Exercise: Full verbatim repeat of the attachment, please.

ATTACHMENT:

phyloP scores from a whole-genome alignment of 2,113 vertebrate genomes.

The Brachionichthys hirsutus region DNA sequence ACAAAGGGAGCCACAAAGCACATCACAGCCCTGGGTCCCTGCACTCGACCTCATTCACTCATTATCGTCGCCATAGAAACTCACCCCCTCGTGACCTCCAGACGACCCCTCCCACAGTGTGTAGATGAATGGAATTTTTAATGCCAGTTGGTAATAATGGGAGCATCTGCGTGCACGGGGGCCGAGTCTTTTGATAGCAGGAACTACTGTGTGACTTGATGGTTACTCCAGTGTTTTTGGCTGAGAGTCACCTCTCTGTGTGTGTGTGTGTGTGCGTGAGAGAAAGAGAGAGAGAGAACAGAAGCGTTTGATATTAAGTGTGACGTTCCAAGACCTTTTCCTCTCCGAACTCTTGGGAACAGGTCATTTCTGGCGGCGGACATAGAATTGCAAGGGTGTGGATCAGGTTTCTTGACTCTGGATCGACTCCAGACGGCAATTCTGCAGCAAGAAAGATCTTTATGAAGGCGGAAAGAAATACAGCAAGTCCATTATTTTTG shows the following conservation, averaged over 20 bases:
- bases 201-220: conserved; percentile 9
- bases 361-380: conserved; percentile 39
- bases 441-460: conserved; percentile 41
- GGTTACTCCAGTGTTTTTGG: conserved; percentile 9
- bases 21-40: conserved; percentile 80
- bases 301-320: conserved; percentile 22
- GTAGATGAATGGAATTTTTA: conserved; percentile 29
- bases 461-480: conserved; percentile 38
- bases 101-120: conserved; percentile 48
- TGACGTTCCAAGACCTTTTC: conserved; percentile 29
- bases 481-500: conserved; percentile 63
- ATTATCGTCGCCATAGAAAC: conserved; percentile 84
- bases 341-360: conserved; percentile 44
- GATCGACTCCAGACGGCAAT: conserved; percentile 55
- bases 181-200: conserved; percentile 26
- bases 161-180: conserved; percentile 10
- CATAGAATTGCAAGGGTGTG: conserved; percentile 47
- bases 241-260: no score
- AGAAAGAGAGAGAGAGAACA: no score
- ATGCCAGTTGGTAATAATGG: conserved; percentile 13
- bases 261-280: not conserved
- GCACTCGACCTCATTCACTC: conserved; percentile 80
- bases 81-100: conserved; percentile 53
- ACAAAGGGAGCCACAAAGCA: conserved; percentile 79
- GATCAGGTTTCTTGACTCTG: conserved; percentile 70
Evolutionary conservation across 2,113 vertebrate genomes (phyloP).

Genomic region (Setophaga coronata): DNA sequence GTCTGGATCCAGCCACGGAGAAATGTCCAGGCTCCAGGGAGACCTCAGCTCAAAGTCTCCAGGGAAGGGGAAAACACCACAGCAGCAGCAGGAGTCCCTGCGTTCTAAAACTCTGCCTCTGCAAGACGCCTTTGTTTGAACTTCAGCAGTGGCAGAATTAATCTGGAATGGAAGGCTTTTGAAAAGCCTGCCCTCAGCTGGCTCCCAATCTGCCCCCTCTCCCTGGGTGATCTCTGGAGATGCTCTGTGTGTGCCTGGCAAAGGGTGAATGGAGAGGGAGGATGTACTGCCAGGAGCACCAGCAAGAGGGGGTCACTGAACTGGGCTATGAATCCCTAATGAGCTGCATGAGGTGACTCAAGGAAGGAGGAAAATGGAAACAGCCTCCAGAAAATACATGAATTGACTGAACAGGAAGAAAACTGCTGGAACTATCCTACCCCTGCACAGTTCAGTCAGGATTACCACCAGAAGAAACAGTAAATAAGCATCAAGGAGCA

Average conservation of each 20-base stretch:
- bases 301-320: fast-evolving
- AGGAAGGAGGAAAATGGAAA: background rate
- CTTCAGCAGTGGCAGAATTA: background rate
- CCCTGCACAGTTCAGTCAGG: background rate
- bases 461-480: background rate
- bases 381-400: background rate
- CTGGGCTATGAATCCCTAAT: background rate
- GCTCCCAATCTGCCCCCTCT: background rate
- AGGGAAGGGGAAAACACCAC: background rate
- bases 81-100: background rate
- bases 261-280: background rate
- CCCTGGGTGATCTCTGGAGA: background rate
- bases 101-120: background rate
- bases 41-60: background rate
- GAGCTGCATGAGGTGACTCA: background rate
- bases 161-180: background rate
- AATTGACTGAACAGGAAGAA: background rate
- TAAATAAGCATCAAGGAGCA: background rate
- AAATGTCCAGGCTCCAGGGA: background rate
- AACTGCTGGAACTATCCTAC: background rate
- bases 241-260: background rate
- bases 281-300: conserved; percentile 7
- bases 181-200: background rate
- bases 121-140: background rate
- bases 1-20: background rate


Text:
phyloP scores from a whole-genome alignment of 2,113 vertebrate genomes.

The Brachionichthys hirsutus region DNA sequence ACAAAGGGAGCCACAAAGCACATCACAGCCCTGGGTCCCTGCACTCGACCTCATTCACTCATTATCGTCGCCATAGAAACTCACCCCCTCGTGACCTCCAGACGACCCCTCCCACAGTGTGTAGATGAATGGAATTTTTAATGCCAGTTGGTAATAATGGGAGCATCTGCGTGCACGGGGGCCGAGTCTTTTGATAGCAGGAACTACTGTGTGACTTGATGGTTACTCCAGTGTTTTTGGCTGAGAGTCACCTCTCTGTGTGTGTGTGTGTGTGCGTGAGAGAAAGAGAGAGAGAGAACAGAAGCGTTTGATATTAAGTGTGACGTTCCAAGACCTTTTCCTCTCCGAACTCTTGGGAACAGGTCATTTCTGGCGGCGGACATAGAATTGCAAGGGTGTGGATCAGGTTTCTTGACTCTGGATCGACTCCAGACGGCAATTCTGCAGCAAGAAAGATCTTTATGAAGGCGGAAAGAAATACAGCAAGTCCATTATTTTTG shows the following conservation, averaged over 20 bases:
- bases 201-220: conserved; percentile 9
- bases 361-380: conserved; percentile 39
- bases 441-460: conserved; percentile 41
- GGTTACTCCAGTGTTTTTGG: conserved; percentile 9
- bases 21-40: conserved; percentile 80
- bases 301-320: conserved; percentile 22
- GTAGATGAATGGAATTTTTA: conserved; percentile 29
- bases 461-480: conserved; percentile 38
- bases 101-120: conserved; percentile 48
- TGACGTTCCAAGACCTTTTC: conserved; percentile 29
- bases 481-500: conserved; percentile 63
- ATTATCGTCGCCATAGAAAC: conserved; percentile 84
- bases 341-360: conserved; percentile 44
- GATCGACTCCAGACGGCAAT: conserved; percentile 55
- bases 181-200: conserved; percentile 26
- bases 161-180: conserved; percentile 10
- CATAGAATTGCAAGGGTGTG: conserved; percentile 47
- bases 241-260: no score
- AGAAAGAGAGAGAGAGAACA: no score
- ATGCCAGTTGGTAATAATGG: conserved; percentile 13
- bases 261-280: not conserved
- GCACTCGACCTCATTCACTC: conserved; percentile 80
- bases 81-100: conserved; percentile 53
- ACAAAGGGAGCCACAAAGCA: conserved; percentile 79
- GATCAGGTTTCTTGACTCTG: conserved; percentile 70
Evolutionary conservation across 2,113 vertebrate genomes (phyloP).

Genomic region (Setophaga coronata): DNA sequence GTCTGGATCCAGCCACGGAGAAATGTCCAGGCTCCAGGGAGACCTCAGCTCAAAGTCTCCAGGGAAGGGGAAAACACCACAGCAGCAGCAGGAGTCCCTGCGTTCTAAAACTCTGCCTCTGCAAGACGCCTTTGTTTGAACTTCAGCAGTGGCAGAATTAATCTGGAATGGAAGGCTTTTGAAAAGCCTGCCCTCAGCTGGCTCCCAATCTGCCCCCTCTCCCTGGGTGATCTCTGGAGATGCTCTGTGTGTGCCTGGCAAAGGGTGAATGGAGAGGGAGGATGTACTGCCAGGAGCACCAGCAAGAGGGGGTCACTGAACTGGGCTATGAATCCCTAATGAGCTGCATGAGGTGACTCAAGGAAGGAGGAAAATGGAAACAGCCTCCAGAAAATACATGAATTGACTGAACAGGAAGAAAACTGCTGGAACTATCCTACCCCTGCACAGTTCAGTCAGGATTACCACCAGAAGAAACAGTAAATAAGCATCAAGGAGCA

Average conservation of each 20-base stretch:
- bases 301-320: fast-evolving
- AGGAAGGAGGAAAATGGAAA: background rate
- CTTCAGCAGTGGCAGAATTA: background rate
- CCCTGCACAGTTCAGTCAGG: background rate
- bases 461-480: background rate
- bases 381-400: background rate
- CTGGGCTATGAATCCCTAAT: background rate
- GCTCCCAATCTGCCCCCTCT: background rate
- AGGGAAGGGGAAAACACCAC: background rate
- bases 81-100: background rate
- bases 261-280: background rate
- CCCTGGGTGATCTCTGGAGA: background rate
- bases 101-120: background rate
- bases 41-60: background rate
- GAGCTGCATGAGGTGACTCA: background rate
- bases 161-180: background rate
- AATTGACTGAACAGGAAGAA: background rate
- TAAATAAGCATCAAGGAGCA: background rate
- AAATGTCCAGGCTCCAGGGA: background rate
- AACTGCTGGAACTATCCTAC: background rate
- bases 241-260: background rate
- bases 281-300: conserved; percentile 7
- bases 181-200: background rate
- bases 121-140: background rate
- bases 1-20: background rate